Do you think my 'tape a bare wire' across the link is a sensible idea?
What I really need is some sort of conductive Plasticine...

Wow - I never knew that about BNCs - I was surprised I could still buy them in the shops actually!
Do I remember work having a PC computer network using those, with the t-bar connectors, back in the late 80s...

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Re: Composite video from the BBC

Post by AndyF » Fri May 31, 2019 4:46 pm

I think the 'best' way would be to fit a two pin header then a jumper, but myself I'd probably clear the holes out a bit with a desolderer/sucker tool and then simply use a wire link. Probably. :)

You might be able to actually put a erm blob across both those pads to just link them but I'd not really recommend this somehow.
Last edited by AndyF on Fri May 31, 2019 4:47 pm, edited 1 time in total.
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Re: Composite video from the BBC

Post by Richard Russell » Fri May 31, 2019 5:10 pm

PitfallJones wrote:
Fri May 31, 2019 2:48 pm
Wow - I never knew that about BNCs - I was surprised I could still buy them in the shops actually!
BNC is still one of the most common connectors in use in professional equipment today, and will probably remain so for many years. It's the standard connector for Serial Digital Interface (SDI or HD-SDI) video, when sent over copper rather than fibre, after all.

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Re: Composite video from the BBC

Post by Elminster » Fri May 31, 2019 5:20 pm

Richard Russell wrote:
Fri May 31, 2019 5:10 pm
PitfallJones wrote:
Fri May 31, 2019 2:48 pm
Wow - I never knew that about BNCs - I was surprised I could still buy them in the shops actually!
BNC is still one of the most common connectors in use in professional equipment today, and will probably remain so for many years. It's the standard connector for Serial Digital Interface (SDI or HD-SDI) video, when sent over copper rather than fibre, after all.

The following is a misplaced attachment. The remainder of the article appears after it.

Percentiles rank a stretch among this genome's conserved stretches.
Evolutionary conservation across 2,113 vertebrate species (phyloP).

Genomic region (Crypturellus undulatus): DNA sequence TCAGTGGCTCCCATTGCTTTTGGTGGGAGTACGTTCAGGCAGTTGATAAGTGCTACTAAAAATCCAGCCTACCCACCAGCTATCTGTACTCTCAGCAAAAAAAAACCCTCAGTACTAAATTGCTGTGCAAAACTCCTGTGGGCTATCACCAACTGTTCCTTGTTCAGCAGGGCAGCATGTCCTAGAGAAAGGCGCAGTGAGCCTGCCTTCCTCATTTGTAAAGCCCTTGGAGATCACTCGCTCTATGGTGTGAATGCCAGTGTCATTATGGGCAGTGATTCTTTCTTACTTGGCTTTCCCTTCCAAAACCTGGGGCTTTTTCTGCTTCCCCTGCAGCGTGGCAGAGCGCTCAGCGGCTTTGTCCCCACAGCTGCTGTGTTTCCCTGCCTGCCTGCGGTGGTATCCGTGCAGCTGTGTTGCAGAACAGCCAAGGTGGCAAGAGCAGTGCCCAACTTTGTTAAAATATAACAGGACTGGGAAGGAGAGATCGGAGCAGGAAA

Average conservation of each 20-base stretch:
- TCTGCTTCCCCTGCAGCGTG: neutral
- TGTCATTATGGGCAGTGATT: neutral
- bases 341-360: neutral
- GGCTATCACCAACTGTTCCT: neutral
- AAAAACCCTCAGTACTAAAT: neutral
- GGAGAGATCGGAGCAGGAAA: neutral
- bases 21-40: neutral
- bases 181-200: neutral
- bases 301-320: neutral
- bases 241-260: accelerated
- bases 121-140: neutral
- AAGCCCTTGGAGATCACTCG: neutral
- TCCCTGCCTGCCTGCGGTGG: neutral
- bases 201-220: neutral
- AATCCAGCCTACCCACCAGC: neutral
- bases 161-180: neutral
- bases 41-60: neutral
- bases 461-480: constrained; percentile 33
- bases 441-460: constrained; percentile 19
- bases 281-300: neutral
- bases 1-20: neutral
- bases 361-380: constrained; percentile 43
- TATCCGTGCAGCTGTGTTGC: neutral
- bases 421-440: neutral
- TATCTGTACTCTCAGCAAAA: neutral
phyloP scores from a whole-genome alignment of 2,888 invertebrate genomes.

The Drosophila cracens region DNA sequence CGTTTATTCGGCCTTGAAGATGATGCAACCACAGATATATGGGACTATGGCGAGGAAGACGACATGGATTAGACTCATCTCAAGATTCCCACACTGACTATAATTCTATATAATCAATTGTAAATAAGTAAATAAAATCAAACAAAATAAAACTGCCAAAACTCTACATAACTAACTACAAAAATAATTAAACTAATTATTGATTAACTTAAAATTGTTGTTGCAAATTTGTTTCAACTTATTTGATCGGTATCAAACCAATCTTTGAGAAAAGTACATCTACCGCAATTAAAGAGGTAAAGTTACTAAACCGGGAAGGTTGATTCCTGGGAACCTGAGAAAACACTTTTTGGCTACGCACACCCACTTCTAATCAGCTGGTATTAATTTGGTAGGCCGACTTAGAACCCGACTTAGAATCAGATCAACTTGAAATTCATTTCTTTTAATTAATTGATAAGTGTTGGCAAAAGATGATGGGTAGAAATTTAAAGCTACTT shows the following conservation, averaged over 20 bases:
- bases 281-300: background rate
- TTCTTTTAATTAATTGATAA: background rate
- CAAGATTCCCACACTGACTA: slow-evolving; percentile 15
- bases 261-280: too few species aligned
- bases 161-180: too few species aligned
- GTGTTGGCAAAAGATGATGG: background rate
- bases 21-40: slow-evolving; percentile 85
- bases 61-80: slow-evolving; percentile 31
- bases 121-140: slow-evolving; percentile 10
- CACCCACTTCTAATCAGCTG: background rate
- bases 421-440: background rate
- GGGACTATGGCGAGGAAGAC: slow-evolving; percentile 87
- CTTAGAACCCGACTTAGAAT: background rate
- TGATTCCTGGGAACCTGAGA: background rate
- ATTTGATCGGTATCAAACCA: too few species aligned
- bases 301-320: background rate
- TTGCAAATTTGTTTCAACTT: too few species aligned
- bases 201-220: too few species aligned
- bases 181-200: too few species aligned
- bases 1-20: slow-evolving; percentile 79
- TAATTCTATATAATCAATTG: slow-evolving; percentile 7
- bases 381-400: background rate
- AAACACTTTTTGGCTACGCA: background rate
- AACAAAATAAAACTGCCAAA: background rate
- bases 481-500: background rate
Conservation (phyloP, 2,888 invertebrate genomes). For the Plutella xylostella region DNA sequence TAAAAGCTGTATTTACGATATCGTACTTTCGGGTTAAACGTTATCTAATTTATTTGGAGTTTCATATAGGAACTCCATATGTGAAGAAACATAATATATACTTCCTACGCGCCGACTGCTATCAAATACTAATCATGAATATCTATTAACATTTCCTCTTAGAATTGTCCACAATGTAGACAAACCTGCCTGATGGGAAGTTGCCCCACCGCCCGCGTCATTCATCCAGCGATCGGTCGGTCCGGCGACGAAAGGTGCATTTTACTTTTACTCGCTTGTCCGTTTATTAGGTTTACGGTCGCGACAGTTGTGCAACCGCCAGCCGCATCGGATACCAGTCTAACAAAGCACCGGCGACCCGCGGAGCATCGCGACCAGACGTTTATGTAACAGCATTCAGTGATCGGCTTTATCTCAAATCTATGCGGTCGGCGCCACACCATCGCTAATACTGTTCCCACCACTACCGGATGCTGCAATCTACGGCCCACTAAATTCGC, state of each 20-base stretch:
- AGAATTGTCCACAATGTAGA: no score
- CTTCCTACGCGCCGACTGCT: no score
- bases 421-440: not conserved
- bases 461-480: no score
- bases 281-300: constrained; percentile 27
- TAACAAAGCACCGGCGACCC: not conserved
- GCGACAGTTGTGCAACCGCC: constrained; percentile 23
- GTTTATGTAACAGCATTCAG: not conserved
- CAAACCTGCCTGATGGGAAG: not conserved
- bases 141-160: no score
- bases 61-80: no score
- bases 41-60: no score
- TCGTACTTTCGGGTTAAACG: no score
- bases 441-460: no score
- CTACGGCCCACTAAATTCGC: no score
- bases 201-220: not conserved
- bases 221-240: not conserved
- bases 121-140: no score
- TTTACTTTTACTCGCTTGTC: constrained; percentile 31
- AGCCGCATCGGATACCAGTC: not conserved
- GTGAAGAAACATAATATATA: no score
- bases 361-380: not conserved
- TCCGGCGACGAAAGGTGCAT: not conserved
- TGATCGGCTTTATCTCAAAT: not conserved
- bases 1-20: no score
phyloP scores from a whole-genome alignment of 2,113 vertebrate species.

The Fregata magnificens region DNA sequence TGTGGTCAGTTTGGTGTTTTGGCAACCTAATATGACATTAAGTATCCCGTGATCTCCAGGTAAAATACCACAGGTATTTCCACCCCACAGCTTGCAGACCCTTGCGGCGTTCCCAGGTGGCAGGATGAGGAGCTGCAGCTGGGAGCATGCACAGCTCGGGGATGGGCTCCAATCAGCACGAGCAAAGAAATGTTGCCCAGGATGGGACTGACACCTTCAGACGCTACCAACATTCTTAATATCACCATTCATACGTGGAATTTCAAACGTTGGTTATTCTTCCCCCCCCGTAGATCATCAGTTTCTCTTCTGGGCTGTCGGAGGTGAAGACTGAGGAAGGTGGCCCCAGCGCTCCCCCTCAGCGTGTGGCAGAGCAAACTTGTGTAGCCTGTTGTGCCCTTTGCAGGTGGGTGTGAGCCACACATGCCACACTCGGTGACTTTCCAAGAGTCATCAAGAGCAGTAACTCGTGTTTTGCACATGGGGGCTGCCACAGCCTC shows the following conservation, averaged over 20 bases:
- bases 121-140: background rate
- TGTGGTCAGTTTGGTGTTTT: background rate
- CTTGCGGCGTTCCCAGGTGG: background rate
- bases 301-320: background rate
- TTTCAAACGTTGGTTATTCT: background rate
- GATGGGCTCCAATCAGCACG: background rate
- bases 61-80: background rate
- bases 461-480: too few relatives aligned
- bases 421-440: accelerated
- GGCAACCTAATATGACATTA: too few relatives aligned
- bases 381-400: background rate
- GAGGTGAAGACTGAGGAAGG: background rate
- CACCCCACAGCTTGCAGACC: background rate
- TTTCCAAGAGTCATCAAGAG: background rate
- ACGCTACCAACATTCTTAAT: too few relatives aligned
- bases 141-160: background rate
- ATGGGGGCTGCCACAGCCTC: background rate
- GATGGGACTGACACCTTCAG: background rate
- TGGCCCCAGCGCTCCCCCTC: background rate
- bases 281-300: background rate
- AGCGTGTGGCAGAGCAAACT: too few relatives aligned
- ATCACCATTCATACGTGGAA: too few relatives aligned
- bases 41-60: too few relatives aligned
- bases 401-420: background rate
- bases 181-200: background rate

Plus BNCs are still pretty much standard on scopes, signal generators etc. Even if one buys a brand new £80,000 scope they often have BNCs, not until they get to bandwidth greater than anything you are ever going to need as a hobbyist do they start having other connectors

http://findoscilloscopes.com/s/oscillos ... lloscopes/

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Re: Composite video from the BBC

Post by 1024MAK » Fri May 31, 2019 5:29 pm

Forget any ideas about using conductive tape. It may work for a short period, if indeed it works at all. For a permanent solution, either a wire link needs fitting, or better still, a two pin header that a jumper shunt/link can be fitted to.

If you don’t feel confident, please find someone who is good at soldering.

75 ohm BNC have been in use for professional baseband video (component) connections for many years. 50 ohm BNC connectors (along with various other types, including TNC) have been used in radio and other RF applications, again for many years. This is the reason that they are used on oscilloscopes, frequency generators, and similar test gear.

50 ohm BNC is/was also used for the 10BASE5 Ethernet.

Edit: Ahh, Duncan got in just before me :mrgreen:

Mark
Last edited by 1024MAK on Fri May 31, 2019 5:30 pm, edited 1 time in total.

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Re: Composite video from the BBC

Post by Elminster » Fri May 31, 2019 6:01 pm

:D

Plenty of solders around Cambridge in a month. But you have to sneak in and pretend you are a normal person and you thought the classroom was the cafeteria. Oh and by the way you found this beeb with a note on saying make this link.

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Re: Composite video from the BBC

Post by 1024MAK » Fri May 31, 2019 6:21 pm

Elminster wrote:
Fri May 31, 2019 6:01 pm
:D